Hardwood flooring choices: locking hardwood floors
Most people probably do not think of a floor as something that locks. Hardwood floors can do just that, however; a locking hardwood floor is a particular variety preferred by many installers because it is easy to work with. A locking hardwood floor may use the familiar tongue and groove arrangement to snap boards into place together, or it may have a more advanced proprietary locking system; this depends on the manufacturer.
Installation of a locking floor generally begins with the removal of baseboards; however, a spacer piece is necessary in order to keep the floor from jamming up against the wall. When all rows have been completed, the spacer piece is removed so that baseboards can be reinstalled. The use of the spacer helps to make sure that the flooring will not inadvertently occupy space needed for the baseboards later. As any homeowner knows, the addition of baseboards to a hardwood floor gives it an additional elegance that can be quite pleasing to the eye.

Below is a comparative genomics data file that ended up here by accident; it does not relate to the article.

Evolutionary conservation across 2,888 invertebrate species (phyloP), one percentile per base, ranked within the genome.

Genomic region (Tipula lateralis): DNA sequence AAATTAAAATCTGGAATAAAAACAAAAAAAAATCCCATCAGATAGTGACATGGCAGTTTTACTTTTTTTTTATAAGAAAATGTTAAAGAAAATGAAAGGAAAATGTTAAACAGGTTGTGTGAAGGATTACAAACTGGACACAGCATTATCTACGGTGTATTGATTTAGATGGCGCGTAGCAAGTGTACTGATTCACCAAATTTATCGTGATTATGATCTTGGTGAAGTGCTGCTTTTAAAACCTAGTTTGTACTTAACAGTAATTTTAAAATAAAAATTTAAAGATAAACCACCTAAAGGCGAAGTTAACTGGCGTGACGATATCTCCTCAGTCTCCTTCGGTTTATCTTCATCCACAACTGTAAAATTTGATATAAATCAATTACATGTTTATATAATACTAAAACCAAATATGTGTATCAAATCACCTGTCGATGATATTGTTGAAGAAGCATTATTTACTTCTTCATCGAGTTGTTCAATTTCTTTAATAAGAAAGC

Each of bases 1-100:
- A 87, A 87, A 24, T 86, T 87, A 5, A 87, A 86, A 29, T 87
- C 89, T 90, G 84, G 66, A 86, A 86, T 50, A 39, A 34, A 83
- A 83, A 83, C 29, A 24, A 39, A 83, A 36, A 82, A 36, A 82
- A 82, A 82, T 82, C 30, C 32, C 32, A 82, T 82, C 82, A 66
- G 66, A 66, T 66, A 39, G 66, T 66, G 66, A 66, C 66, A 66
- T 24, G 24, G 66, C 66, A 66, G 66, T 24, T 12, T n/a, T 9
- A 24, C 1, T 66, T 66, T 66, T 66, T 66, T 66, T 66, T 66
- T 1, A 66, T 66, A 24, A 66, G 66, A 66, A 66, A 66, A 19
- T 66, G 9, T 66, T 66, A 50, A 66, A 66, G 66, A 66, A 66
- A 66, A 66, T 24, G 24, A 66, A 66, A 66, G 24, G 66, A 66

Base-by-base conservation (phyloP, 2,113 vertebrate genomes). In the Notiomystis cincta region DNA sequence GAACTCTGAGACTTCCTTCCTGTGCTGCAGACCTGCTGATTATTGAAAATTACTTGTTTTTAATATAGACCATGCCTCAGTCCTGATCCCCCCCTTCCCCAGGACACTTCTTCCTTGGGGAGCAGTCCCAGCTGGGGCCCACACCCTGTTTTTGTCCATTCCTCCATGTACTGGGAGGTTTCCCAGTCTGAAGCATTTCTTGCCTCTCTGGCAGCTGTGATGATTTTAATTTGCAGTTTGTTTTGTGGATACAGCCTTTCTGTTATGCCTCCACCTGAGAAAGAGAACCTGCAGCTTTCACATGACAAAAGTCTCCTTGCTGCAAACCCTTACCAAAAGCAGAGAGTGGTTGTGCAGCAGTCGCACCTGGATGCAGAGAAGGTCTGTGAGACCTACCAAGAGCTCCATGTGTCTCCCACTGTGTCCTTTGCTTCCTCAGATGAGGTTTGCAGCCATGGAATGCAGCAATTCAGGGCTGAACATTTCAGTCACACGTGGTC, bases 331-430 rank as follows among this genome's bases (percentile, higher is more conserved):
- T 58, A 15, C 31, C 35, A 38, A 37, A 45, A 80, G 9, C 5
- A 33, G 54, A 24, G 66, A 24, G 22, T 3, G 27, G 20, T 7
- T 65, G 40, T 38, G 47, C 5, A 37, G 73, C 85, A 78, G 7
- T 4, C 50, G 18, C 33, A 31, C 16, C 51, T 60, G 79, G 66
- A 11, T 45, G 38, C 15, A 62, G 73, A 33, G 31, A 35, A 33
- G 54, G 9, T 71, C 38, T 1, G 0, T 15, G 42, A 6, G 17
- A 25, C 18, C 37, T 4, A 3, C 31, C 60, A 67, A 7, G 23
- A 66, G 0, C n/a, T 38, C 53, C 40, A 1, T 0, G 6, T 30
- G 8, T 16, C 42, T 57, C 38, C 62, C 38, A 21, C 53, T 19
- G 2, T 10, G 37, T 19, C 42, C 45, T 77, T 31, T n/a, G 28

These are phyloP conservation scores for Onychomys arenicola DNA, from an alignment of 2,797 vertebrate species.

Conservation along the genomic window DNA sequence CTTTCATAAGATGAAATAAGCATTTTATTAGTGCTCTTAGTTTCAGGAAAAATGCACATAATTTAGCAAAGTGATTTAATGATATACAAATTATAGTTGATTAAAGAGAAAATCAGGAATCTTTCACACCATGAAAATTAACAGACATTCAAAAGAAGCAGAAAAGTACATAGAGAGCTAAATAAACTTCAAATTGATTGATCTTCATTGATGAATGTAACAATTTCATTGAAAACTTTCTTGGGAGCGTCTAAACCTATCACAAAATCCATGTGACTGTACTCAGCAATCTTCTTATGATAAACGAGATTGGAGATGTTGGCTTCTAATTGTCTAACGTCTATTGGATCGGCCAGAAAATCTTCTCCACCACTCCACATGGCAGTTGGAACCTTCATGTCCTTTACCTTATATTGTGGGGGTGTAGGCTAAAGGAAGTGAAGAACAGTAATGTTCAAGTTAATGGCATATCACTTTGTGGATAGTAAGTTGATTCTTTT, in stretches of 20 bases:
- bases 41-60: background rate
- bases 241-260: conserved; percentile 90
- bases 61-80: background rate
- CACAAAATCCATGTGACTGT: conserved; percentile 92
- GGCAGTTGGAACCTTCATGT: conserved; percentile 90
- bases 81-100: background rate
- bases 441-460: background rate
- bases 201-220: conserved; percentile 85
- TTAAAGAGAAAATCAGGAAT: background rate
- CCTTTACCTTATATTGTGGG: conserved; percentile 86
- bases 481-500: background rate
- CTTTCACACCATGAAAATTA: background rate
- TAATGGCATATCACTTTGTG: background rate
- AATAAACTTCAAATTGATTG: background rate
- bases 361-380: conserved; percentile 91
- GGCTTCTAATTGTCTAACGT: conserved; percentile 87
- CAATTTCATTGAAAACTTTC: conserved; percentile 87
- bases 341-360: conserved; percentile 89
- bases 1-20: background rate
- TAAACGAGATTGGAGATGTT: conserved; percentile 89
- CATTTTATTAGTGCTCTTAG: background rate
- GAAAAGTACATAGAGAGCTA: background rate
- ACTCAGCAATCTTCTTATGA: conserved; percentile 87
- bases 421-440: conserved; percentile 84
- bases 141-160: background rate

Locking floors offer some benefits over other installation methods such as using glue and nails to fix the boards to the subfloor. As a locking floor is free floating, it can contract and expand more as a single unit. As long as appropriate gaps have been left at the edges, this can help to minimise or even prevent buckling. This type of installation is also far simpler.
Locking hardwood floors will need periodic maintenance in the form of floor sanding and refinishing.